The Circular Lab relies on a community of companies, entrepreneurs and students to help develop all their projects and initiatives. In doing so, they turn help the start-ups develop their ideas. They work with companies internationally.
In the 6 years The Circular Lab has existed, over 150 projects have been developed with over 200 partners and 30 research centres and universities. Their start-up community is comprised of 297 companies today.
They also work on projects funded by EU and the Spanish government. One of the projects, consists of multiple partners from many countries aiming to develop solutions for biodegradable plastic products and the latter. Another one, aims to improve selection and identification of waste to digitally transform sorting plants.
An important part of the work at The Circular Lab is to combine and detect talent and knowledge that can be used to circularise the value chain of light packaging. One of the tasks of the centre have been to combine the different initiatives setup in other value chains, learn from them and adapt them to light packaging.
Their Accelerator programmes is also a key initiative. Within internal projects they work with startups equity free and develop projects that help solving technical needs. Startups are provided with help and ways to test and improve the technology they are developing. One example, is an artificial vision technology developed by an entrepreneur and used in agriculture that was adapted to help improve the working systems in a sorting plant. The system helps better identify the materials that arrive at the plant through drones and cameras.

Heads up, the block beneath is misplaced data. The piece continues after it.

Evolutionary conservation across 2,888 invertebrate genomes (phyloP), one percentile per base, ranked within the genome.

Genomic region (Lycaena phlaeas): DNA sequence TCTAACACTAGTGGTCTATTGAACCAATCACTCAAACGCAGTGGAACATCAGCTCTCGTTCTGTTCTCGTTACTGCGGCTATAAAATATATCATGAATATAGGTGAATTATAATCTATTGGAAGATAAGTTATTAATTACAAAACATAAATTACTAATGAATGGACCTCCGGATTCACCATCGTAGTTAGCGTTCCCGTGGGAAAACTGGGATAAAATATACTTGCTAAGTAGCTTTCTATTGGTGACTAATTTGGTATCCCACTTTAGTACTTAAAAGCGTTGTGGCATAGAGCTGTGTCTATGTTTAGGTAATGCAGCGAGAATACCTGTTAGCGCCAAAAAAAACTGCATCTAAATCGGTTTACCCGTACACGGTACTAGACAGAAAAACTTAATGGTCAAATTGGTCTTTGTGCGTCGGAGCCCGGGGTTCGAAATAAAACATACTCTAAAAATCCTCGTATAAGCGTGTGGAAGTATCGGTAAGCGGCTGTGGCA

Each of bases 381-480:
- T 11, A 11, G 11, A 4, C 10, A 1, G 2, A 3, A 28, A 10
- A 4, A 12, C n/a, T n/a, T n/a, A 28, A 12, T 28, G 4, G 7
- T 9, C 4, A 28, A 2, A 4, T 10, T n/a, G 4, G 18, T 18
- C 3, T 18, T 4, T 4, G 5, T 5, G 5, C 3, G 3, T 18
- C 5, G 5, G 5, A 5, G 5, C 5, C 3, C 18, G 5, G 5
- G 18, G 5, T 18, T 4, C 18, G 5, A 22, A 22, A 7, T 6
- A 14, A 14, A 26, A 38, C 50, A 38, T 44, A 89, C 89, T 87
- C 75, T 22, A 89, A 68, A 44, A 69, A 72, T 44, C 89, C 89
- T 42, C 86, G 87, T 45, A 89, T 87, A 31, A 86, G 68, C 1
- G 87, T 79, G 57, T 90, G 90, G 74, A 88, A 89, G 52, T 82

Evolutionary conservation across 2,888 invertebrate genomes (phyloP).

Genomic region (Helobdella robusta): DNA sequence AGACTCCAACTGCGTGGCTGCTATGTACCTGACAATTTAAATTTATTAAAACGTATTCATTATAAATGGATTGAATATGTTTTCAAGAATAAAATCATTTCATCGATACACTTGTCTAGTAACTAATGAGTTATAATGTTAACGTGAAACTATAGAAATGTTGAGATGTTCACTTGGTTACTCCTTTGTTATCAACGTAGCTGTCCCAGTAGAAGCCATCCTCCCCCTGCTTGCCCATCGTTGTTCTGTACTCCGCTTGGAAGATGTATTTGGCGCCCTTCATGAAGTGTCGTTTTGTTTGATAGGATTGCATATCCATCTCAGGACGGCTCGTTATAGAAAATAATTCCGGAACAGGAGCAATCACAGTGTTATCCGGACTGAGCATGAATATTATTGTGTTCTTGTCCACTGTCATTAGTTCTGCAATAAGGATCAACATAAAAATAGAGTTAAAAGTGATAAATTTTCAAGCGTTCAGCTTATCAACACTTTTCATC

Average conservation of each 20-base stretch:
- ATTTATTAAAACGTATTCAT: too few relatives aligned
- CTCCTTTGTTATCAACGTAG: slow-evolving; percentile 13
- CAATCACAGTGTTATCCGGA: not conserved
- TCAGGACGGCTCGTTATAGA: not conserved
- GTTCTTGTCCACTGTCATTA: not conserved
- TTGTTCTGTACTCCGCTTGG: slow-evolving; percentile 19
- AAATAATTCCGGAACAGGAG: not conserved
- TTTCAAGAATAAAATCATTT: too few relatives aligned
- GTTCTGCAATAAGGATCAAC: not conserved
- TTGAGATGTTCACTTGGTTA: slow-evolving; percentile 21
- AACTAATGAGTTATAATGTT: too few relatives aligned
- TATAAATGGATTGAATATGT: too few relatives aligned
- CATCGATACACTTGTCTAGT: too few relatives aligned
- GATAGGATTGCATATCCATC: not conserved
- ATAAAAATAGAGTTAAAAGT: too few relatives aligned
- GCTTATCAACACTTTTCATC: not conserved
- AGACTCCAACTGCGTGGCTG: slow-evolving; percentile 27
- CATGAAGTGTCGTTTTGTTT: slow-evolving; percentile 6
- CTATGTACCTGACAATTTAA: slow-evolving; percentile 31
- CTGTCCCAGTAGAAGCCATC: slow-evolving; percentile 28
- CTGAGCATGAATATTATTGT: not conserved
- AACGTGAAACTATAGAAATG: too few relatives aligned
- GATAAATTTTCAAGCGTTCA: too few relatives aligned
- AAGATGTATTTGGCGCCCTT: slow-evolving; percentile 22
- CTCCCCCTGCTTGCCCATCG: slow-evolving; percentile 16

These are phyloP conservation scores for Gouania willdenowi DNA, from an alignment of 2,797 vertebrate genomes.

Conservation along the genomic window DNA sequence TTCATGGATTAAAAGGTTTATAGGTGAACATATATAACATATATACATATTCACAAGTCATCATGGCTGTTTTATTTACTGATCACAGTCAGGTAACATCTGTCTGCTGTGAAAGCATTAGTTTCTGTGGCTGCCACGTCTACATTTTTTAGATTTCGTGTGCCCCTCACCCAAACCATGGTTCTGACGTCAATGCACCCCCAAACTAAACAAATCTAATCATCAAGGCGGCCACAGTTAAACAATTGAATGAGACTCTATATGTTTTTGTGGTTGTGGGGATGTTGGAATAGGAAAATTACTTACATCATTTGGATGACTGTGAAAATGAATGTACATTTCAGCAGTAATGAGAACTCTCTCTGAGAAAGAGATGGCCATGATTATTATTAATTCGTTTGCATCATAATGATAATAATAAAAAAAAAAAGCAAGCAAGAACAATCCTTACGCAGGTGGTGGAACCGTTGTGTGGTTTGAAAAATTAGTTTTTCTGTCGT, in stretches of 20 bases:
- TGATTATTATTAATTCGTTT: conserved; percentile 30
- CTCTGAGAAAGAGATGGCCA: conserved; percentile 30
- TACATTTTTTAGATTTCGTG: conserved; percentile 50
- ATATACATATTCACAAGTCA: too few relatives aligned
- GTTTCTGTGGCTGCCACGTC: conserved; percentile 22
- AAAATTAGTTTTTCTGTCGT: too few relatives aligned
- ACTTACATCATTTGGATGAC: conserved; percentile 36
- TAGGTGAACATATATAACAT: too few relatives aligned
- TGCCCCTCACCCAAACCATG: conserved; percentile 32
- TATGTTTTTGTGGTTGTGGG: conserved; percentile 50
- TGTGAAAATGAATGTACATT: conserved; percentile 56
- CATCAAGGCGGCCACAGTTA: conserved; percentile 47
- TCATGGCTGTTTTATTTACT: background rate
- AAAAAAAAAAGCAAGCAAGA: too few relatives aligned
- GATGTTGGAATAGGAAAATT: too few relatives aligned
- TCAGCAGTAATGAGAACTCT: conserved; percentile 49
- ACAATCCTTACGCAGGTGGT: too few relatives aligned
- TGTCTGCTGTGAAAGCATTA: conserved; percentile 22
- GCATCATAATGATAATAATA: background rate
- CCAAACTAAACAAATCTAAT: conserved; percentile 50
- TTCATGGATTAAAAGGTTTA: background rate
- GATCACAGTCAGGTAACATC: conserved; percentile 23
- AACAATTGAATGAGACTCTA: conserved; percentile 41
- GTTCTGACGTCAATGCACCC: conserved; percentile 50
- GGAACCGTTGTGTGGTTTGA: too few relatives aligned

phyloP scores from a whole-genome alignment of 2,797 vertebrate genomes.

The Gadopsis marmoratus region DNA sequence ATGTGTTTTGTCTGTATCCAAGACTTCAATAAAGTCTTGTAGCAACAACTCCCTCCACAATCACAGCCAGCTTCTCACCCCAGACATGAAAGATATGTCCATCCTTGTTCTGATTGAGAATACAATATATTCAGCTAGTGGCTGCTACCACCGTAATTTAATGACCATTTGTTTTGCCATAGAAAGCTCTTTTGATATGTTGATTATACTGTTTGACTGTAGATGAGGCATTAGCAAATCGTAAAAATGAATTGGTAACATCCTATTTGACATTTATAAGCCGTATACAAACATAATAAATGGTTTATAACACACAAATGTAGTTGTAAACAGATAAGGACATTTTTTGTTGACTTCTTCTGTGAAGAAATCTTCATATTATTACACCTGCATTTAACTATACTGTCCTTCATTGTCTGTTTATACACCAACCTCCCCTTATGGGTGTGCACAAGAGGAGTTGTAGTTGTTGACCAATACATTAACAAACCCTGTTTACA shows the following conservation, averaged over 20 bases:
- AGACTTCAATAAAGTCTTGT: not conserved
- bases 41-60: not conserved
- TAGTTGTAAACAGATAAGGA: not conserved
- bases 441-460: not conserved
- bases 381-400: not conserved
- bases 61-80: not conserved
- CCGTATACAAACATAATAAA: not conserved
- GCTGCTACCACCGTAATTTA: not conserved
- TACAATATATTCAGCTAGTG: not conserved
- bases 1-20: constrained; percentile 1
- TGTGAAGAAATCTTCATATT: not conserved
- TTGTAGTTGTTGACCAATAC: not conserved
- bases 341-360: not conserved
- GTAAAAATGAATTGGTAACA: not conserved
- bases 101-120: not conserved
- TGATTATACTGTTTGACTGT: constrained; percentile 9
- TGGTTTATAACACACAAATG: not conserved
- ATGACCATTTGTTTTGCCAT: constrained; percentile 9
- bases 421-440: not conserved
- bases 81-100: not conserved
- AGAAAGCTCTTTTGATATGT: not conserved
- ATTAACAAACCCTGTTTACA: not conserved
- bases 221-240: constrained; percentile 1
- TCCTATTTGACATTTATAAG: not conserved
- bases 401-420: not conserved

Another important part of for their startup ecosystem is their focus on how to promote the circular economy between players in the lightweight packaging value chain.
They have developed tools such as the Go Circular Radar, a map of start-up companies working in circular economy, with companies listed from Spain and other countries. Some of the public administrations in Spain are using the tool to establish projects and solve issues with the help of these companies.
The Go Circular Pass is a seal of excellence created for startups used to promote those that have the biggest potential in circular economy. To obtain this seal, companies go through an evaluation process involving internal and external experts. Startups that have the seal can benefit from being promoted and presented to larger companies so as to help them increase their business.
The Circular Urban Challenge was a project in collaboration with the municipality of Logroño, where the best startups working in circular economy in packaging and cities were selected. Over 3,000 startups within sustainability and green economy were scouted and evaluated. 100 candidates were selected with 7 overall winners from France, UK, Italy and Spain. The winners are now working closely with The Circular Lab.
The Circular Packaging Challenge is similar to the above but in collaboration with 27 companies and the focus was on startups with solutions for the industry and the connection of citizens and packaging. Over 10,000 startups from around Europe were evaluated with 320 selected out of which, 15 had the possibility to attend a networking event and pitch their initiative. 4 winners were announced that were from Spain, UK and Norway. The startups have been connected to the packaging industry and are now becoming involved in various projects with large industry players.
The Circular Based Waste Management project is funded by Iceland, Liechtenstein and Norway through the EEA and Norway Grants Fund for Regional Cooperation – eeagrants.org.